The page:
Health insurance is confusing but since it became a political target with health care reform there are now more misconceptions about getting a policy.
Here are a few debunked health insurance misconceptions:
1. The cheapest health insurance policy is the best. The cheapest policy does not mean that it is the best option for your health care needs. It’s better to find a policy that is good for your budget and health care needs.
2. The plan with the lower monthly premiums and highest deductible is a great option. Find a plan with a deductible that you could meet if there is an emergency or hospitalization. Some deductibles are so high that people can go into medical debt even though they have health insurance.
3. I can get health insurance coverage once I’m pregnant. Pregnancy is considered a pre-existing condition and once someone is pregnant they can be denied health insurance. It’s important to have coverage before deciding to have children.
4. Obamacare made health insurance free. Health care reform will expand Medicaid in every state to include adults without children. But it does not mean that reform makes health insurance free.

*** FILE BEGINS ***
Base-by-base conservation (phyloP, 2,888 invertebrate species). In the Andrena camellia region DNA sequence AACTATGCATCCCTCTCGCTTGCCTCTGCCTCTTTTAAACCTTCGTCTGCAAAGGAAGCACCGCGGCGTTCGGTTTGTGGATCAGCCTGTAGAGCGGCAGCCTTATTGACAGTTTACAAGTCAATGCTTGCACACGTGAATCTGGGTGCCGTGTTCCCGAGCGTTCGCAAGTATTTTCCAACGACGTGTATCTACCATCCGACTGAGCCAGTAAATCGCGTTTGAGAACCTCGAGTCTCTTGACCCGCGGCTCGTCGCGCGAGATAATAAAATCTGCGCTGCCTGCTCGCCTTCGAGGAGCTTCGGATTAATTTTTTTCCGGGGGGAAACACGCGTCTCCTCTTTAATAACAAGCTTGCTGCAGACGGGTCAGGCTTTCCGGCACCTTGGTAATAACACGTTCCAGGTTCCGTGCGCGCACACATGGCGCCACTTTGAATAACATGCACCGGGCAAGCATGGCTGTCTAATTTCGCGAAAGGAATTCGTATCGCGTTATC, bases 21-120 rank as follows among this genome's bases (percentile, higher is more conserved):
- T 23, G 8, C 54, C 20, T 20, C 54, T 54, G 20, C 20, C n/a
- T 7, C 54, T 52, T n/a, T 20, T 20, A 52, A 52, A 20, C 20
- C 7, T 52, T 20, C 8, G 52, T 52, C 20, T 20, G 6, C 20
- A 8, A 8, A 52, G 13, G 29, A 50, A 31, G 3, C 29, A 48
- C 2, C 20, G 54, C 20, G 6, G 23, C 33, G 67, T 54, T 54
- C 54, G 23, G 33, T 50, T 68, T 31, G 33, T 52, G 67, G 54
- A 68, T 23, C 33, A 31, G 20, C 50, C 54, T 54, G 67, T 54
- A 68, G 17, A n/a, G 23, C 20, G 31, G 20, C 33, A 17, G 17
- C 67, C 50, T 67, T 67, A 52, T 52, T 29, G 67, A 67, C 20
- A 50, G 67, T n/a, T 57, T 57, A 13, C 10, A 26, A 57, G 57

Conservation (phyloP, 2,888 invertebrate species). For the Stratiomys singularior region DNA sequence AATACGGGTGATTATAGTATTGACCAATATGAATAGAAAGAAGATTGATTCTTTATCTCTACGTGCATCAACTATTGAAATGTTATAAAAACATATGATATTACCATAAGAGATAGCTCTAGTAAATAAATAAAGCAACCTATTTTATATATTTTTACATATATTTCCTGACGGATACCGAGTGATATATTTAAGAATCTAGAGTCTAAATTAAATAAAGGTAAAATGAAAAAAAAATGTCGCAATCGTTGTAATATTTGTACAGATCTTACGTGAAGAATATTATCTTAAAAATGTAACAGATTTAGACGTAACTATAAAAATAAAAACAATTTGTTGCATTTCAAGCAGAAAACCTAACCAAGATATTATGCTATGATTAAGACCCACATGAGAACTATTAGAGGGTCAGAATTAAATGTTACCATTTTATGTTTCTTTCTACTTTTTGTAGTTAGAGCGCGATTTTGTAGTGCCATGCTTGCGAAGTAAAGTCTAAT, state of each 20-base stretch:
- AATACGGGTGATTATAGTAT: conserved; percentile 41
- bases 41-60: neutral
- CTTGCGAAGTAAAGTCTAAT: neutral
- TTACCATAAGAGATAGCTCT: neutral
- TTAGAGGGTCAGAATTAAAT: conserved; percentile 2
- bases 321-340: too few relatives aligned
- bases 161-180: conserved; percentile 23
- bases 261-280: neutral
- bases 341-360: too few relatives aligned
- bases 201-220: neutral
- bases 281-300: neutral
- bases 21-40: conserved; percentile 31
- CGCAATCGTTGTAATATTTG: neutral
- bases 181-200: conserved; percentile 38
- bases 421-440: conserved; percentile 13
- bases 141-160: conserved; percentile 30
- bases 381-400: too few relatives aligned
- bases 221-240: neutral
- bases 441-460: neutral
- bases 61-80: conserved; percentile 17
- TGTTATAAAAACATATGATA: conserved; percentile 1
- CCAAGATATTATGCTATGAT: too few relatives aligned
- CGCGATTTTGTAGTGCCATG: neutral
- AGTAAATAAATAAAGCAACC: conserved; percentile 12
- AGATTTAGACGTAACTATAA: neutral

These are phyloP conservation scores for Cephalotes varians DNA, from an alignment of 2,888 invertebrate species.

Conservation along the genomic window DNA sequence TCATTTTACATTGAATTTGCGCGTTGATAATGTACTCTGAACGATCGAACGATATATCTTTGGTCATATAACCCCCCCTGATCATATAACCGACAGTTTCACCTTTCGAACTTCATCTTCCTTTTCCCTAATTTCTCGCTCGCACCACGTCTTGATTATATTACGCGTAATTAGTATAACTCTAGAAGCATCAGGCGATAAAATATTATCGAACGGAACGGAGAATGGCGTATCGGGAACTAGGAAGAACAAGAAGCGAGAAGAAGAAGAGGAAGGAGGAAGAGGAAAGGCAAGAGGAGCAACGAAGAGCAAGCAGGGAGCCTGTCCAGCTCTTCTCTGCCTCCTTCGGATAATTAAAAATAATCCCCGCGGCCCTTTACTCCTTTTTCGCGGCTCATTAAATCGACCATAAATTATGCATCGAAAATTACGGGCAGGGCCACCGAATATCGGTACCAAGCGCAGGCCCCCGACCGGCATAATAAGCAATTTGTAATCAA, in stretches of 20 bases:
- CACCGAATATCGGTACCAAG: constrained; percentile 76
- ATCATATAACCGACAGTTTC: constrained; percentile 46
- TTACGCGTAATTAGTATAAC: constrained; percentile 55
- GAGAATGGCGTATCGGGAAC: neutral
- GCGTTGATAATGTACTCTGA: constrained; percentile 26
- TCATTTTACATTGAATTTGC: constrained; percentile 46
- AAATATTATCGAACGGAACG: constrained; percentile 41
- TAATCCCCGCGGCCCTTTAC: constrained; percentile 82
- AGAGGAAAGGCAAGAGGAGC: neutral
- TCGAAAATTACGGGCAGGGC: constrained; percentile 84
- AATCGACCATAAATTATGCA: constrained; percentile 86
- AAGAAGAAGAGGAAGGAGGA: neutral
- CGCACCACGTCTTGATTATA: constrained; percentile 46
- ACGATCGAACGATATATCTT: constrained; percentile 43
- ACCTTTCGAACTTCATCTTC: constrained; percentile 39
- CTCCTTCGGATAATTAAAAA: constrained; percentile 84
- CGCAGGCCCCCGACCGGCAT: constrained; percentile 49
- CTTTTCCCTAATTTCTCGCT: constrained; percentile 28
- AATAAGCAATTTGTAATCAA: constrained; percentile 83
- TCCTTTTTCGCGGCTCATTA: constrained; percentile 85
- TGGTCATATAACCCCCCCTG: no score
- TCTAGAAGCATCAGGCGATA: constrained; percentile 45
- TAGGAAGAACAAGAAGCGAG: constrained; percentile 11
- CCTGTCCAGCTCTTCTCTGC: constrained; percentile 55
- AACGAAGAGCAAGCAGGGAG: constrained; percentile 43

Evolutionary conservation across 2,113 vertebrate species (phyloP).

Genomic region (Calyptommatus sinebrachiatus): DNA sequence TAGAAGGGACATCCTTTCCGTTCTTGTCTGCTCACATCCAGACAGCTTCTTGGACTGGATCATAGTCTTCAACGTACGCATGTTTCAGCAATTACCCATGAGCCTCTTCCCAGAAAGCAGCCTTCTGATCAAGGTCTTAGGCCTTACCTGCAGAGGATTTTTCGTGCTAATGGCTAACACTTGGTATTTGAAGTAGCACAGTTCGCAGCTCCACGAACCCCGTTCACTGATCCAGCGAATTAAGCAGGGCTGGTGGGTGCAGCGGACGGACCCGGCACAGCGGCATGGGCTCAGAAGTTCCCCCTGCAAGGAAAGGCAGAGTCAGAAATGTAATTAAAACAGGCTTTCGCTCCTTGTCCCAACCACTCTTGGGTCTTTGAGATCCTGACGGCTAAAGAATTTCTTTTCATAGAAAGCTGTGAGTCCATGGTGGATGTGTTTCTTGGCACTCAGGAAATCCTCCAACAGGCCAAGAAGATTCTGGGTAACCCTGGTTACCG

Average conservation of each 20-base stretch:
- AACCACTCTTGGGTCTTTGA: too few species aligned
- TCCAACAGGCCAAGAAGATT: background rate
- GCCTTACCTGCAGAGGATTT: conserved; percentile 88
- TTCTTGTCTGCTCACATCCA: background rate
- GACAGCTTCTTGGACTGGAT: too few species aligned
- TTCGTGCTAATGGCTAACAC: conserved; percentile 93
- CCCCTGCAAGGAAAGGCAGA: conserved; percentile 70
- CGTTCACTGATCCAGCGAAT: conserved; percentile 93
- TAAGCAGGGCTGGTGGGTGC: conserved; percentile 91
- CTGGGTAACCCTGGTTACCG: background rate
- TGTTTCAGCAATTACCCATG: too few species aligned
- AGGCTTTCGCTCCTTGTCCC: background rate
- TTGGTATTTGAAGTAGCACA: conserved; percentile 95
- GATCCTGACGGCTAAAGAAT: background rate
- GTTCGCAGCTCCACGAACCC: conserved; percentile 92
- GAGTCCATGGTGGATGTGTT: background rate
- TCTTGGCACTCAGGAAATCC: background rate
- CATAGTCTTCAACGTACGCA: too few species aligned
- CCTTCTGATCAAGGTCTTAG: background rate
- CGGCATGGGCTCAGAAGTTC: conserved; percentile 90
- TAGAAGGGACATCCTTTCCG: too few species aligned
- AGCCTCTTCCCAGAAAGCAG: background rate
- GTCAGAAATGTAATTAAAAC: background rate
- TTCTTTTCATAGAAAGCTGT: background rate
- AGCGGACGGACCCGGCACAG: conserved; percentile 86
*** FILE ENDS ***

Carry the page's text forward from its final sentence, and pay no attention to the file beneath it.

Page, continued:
5. I should drop my health insurance because I haven’t been sick in a long time. Many people may think they’ll save money by dropping their health insurance because they haven’t used it in a long time. Unfortunately, that could end up costing them more money if they become sick and they could later be denied health insurance if they do suffer from an injury or health condition.
6. Health care reform will make health insurance more affordable.There are many benefits to health care reform but it will not make health insurance more affordable or lower health insurance premiums. In fact, health insurance premiums will continue to increase.
7. Once I sign up for health insurance, I can start utilizing medical services. After signing up for a health plan, the health insurance company will start an underwriting process. During this period, they will see if you’ve ever suffered from a medical condition, also known as a pre-existing condition. If they learn that you or a family member has a pre-existing condition, they will either attach a rider to a policy and not cover the condition, charge you more for the plan or completely deny you coverage.